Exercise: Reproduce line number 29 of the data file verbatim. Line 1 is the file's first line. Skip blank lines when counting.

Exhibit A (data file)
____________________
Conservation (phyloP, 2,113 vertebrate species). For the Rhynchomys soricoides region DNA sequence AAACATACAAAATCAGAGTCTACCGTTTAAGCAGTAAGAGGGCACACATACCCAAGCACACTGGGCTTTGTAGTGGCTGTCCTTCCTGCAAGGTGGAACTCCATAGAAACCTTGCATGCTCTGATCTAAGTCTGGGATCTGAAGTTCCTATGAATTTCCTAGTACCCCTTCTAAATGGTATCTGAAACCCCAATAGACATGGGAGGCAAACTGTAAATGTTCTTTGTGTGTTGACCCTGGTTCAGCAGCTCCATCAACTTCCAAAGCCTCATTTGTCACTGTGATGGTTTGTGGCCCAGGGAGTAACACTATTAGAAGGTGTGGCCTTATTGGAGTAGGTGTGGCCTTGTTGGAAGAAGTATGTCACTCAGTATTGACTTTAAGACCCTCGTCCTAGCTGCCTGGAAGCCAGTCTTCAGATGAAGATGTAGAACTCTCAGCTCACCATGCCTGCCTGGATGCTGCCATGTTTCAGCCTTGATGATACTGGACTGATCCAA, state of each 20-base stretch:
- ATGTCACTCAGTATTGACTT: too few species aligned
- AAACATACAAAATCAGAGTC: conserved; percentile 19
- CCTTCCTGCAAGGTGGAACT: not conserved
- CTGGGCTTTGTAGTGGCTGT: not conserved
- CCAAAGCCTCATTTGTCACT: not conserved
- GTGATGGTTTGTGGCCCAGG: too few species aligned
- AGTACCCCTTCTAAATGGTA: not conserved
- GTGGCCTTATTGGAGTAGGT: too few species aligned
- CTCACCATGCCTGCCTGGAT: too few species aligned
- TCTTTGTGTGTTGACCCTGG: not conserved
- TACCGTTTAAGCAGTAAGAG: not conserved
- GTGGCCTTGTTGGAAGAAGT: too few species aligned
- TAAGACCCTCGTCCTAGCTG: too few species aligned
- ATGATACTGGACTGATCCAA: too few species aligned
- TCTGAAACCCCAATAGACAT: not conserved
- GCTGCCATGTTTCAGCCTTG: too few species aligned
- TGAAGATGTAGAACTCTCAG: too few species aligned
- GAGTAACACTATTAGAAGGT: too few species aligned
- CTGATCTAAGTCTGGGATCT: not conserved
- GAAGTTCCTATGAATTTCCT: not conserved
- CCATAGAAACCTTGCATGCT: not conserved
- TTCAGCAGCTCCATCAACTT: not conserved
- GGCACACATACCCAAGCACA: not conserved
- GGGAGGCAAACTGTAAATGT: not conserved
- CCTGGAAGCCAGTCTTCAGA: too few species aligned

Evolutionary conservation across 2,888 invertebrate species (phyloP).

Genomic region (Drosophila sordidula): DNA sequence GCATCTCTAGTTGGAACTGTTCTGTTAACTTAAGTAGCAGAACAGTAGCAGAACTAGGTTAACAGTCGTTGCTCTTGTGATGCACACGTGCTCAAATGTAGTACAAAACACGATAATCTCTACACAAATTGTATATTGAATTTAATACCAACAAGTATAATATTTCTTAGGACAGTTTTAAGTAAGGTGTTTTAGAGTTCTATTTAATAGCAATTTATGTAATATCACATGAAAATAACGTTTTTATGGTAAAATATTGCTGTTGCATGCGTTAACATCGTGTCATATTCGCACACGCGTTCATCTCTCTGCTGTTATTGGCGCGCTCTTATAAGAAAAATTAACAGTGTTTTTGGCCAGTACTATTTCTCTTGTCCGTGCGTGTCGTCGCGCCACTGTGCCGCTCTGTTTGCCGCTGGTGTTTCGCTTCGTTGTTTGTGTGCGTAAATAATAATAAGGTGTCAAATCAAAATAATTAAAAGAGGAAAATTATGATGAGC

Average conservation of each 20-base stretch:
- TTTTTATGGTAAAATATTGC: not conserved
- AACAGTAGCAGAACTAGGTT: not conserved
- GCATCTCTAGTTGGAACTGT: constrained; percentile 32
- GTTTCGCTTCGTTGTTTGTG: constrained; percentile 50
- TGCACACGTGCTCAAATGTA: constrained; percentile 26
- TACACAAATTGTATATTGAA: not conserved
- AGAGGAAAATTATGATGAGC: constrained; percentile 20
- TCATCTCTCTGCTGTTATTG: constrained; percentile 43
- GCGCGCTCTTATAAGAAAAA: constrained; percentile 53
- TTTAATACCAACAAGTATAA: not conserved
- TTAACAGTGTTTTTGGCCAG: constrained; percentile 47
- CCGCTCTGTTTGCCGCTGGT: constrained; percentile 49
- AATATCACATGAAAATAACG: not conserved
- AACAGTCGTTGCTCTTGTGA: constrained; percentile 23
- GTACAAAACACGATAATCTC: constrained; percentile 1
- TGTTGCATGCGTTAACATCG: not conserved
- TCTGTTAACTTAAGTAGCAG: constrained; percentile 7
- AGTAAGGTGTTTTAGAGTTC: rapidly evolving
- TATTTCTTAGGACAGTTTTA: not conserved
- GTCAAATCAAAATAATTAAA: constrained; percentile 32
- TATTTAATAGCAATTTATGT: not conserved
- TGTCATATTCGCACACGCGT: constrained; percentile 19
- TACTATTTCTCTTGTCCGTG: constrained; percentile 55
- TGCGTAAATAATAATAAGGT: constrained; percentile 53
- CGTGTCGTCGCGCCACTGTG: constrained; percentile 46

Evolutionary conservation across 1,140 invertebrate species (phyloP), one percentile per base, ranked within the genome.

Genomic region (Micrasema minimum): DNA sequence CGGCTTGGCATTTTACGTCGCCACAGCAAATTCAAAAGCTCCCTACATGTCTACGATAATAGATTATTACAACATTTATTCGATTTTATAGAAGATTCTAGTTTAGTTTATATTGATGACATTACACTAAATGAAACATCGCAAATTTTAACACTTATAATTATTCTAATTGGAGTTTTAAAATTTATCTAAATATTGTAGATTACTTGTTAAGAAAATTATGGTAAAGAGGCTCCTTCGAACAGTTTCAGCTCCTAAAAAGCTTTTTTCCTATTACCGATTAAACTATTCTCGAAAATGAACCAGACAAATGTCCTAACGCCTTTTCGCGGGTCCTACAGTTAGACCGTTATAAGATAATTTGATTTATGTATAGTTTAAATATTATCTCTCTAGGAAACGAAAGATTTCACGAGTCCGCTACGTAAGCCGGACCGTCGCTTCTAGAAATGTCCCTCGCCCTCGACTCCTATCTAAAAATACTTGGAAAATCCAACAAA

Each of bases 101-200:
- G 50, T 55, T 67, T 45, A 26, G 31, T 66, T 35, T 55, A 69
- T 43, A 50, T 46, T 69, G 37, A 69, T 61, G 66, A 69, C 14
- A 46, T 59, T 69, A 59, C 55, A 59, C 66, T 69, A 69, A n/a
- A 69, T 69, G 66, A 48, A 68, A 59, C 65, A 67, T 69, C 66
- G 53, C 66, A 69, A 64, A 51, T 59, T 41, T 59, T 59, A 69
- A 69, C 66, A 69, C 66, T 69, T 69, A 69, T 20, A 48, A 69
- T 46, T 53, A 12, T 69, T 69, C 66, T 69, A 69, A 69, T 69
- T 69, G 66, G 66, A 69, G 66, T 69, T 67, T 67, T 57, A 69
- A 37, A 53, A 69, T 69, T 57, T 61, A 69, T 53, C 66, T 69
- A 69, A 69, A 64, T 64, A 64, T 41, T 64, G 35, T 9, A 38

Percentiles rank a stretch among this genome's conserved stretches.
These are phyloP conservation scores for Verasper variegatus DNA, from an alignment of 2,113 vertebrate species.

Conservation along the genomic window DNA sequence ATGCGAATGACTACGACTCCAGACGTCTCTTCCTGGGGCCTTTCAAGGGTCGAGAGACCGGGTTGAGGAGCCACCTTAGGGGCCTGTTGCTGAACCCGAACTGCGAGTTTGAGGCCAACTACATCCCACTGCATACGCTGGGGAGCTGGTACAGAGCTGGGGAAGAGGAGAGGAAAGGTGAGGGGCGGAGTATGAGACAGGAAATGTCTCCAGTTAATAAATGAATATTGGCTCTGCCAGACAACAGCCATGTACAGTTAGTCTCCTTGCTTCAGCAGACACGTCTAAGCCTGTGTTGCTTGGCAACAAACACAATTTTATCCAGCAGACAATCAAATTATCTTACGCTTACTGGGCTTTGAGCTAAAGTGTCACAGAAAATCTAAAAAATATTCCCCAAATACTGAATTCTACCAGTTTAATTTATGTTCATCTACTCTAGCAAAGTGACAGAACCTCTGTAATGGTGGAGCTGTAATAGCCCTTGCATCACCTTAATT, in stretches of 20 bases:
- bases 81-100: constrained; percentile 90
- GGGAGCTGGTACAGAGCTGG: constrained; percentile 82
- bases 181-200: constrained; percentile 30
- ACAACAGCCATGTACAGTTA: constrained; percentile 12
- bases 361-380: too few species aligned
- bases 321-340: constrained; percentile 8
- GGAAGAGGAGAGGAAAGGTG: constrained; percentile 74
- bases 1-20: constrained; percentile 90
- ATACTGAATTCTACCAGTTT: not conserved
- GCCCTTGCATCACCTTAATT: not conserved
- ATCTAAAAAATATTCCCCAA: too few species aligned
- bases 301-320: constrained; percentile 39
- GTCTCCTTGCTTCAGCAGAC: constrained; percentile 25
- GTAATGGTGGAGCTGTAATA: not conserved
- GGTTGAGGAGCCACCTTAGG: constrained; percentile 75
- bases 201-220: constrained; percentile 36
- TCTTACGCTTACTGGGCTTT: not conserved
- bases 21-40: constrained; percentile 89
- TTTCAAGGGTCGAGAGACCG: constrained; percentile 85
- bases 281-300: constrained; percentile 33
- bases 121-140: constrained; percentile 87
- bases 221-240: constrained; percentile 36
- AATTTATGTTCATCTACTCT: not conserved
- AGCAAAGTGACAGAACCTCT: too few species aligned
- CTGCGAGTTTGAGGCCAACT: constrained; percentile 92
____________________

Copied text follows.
Average conservation of each 20-base stretch: